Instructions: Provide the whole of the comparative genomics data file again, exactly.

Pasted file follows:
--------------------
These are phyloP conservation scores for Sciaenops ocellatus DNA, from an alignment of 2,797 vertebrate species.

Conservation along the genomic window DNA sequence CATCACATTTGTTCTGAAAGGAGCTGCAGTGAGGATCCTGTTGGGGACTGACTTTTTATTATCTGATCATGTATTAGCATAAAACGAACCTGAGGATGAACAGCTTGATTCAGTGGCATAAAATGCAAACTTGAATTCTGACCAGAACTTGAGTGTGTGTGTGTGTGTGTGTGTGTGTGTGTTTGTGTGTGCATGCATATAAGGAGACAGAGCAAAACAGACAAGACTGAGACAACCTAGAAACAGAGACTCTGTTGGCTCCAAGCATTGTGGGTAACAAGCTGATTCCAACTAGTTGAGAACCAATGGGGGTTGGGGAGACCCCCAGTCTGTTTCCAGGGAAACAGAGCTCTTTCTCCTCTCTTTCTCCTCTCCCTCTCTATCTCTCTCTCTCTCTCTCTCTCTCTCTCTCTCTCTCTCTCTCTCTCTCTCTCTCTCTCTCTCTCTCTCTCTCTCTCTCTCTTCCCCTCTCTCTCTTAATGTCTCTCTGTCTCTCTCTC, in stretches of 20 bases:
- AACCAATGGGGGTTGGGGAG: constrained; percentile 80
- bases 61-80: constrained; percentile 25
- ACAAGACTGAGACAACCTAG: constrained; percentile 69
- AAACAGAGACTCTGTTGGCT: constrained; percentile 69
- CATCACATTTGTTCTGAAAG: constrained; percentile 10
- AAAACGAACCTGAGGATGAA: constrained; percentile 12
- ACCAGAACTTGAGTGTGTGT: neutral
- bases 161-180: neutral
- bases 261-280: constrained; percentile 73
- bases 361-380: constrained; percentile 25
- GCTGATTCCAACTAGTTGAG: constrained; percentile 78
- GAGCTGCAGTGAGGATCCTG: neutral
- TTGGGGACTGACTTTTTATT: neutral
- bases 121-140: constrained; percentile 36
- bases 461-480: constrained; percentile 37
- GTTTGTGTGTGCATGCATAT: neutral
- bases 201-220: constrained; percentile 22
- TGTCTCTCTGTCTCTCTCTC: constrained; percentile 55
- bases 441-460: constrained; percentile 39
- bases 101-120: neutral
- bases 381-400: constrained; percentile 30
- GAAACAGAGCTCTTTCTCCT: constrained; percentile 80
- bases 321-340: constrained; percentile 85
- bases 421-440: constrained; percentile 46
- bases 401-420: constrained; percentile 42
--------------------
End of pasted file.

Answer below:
These are phyloP conservation scores for Sciaenops ocellatus DNA, from an alignment of 2,797 vertebrate species.

Conservation along the genomic window DNA sequence CATCACATTTGTTCTGAAAGGAGCTGCAGTGAGGATCCTGTTGGGGACTGACTTTTTATTATCTGATCATGTATTAGCATAAAACGAACCTGAGGATGAACAGCTTGATTCAGTGGCATAAAATGCAAACTTGAATTCTGACCAGAACTTGAGTGTGTGTGTGTGTGTGTGTGTGTGTGTGTTTGTGTGTGCATGCATATAAGGAGACAGAGCAAAACAGACAAGACTGAGACAACCTAGAAACAGAGACTCTGTTGGCTCCAAGCATTGTGGGTAACAAGCTGATTCCAACTAGTTGAGAACCAATGGGGGTTGGGGAGACCCCCAGTCTGTTTCCAGGGAAACAGAGCTCTTTCTCCTCTCTTTCTCCTCTCCCTCTCTATCTCTCTCTCTCTCTCTCTCTCTCTCTCTCTCTCTCTCTCTCTCTCTCTCTCTCTCTCTCTCTCTCTCTCTCTCTCTCTCTTCCCCTCTCTCTCTTAATGTCTCTCTGTCTCTCTCTC, in stretches of 20 bases:
- AACCAATGGGGGTTGGGGAG: constrained; percentile 80
- bases 61-80: constrained; percentile 25
- ACAAGACTGAGACAACCTAG: constrained; percentile 69
- AAACAGAGACTCTGTTGGCT: constrained; percentile 69
- CATCACATTTGTTCTGAAAG: constrained; percentile 10
- AAAACGAACCTGAGGATGAA: constrained; percentile 12
- ACCAGAACTTGAGTGTGTGT: neutral
- bases 161-180: neutral
- bases 261-280: constrained; percentile 73
- bases 361-380: constrained; percentile 25
- GCTGATTCCAACTAGTTGAG: constrained; percentile 78
- GAGCTGCAGTGAGGATCCTG: neutral
- TTGGGGACTGACTTTTTATT: neutral
- bases 121-140: constrained; percentile 36
- bases 461-480: constrained; percentile 37
- GTTTGTGTGTGCATGCATAT: neutral
- bases 201-220: constrained; percentile 22
- TGTCTCTCTGTCTCTCTCTC: constrained; percentile 55
- bases 441-460: constrained; percentile 39
- bases 101-120: neutral
- bases 381-400: constrained; percentile 30
- GAAACAGAGCTCTTTCTCCT: constrained; percentile 80
- bases 321-340: constrained; percentile 85
- bases 421-440: constrained; percentile 46
- bases 401-420: constrained; percentile 42